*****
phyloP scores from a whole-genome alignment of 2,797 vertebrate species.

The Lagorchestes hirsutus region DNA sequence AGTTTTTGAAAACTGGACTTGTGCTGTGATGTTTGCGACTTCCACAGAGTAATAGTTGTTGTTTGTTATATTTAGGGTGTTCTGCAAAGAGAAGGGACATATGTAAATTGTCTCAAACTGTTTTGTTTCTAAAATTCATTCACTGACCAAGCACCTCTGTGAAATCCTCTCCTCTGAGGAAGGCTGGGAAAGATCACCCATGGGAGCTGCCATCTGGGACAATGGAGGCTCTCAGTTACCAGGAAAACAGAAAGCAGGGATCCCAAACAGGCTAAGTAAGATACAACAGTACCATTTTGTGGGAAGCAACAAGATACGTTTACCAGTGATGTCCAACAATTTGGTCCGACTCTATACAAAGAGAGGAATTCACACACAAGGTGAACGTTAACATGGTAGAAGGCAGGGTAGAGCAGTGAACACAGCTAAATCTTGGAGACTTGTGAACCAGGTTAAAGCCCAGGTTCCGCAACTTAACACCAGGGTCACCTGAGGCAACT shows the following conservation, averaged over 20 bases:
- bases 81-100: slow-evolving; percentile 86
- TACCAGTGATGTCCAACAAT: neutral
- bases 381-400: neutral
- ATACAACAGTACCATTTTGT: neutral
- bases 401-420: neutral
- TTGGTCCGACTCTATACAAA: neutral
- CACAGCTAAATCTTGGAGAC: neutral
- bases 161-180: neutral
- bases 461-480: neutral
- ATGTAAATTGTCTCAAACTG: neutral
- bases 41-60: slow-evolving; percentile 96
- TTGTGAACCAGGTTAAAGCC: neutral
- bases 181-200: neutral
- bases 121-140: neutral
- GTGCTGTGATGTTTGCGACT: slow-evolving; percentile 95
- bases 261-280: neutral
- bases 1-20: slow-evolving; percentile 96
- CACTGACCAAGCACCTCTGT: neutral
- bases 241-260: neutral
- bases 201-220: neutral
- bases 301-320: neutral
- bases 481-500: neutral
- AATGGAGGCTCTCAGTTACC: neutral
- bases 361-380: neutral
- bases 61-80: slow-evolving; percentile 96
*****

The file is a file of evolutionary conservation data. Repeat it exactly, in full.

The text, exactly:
phyloP scores from a whole-genome alignment of 2,797 vertebrate species.

The Lagorchestes hirsutus region DNA sequence AGTTTTTGAAAACTGGACTTGTGCTGTGATGTTTGCGACTTCCACAGAGTAATAGTTGTTGTTTGTTATATTTAGGGTGTTCTGCAAAGAGAAGGGACATATGTAAATTGTCTCAAACTGTTTTGTTTCTAAAATTCATTCACTGACCAAGCACCTCTGTGAAATCCTCTCCTCTGAGGAAGGCTGGGAAAGATCACCCATGGGAGCTGCCATCTGGGACAATGGAGGCTCTCAGTTACCAGGAAAACAGAAAGCAGGGATCCCAAACAGGCTAAGTAAGATACAACAGTACCATTTTGTGGGAAGCAACAAGATACGTTTACCAGTGATGTCCAACAATTTGGTCCGACTCTATACAAAGAGAGGAATTCACACACAAGGTGAACGTTAACATGGTAGAAGGCAGGGTAGAGCAGTGAACACAGCTAAATCTTGGAGACTTGTGAACCAGGTTAAAGCCCAGGTTCCGCAACTTAACACCAGGGTCACCTGAGGCAACT shows the following conservation, averaged over 20 bases:
- bases 81-100: slow-evolving; percentile 86
- TACCAGTGATGTCCAACAAT: neutral
- bases 381-400: neutral
- ATACAACAGTACCATTTTGT: neutral
- bases 401-420: neutral
- TTGGTCCGACTCTATACAAA: neutral
- CACAGCTAAATCTTGGAGAC: neutral
- bases 161-180: neutral
- bases 461-480: neutral
- ATGTAAATTGTCTCAAACTG: neutral
- bases 41-60: slow-evolving; percentile 96
- TTGTGAACCAGGTTAAAGCC: neutral
- bases 181-200: neutral
- bases 121-140: neutral
- GTGCTGTGATGTTTGCGACT: slow-evolving; percentile 95
- bases 261-280: neutral
- bases 1-20: slow-evolving; percentile 96
- CACTGACCAAGCACCTCTGT: neutral
- bases 241-260: neutral
- bases 201-220: neutral
- bases 301-320: neutral
- bases 481-500: neutral
- AATGGAGGCTCTCAGTTACC: neutral
- bases 361-380: neutral
- bases 61-80: slow-evolving; percentile 96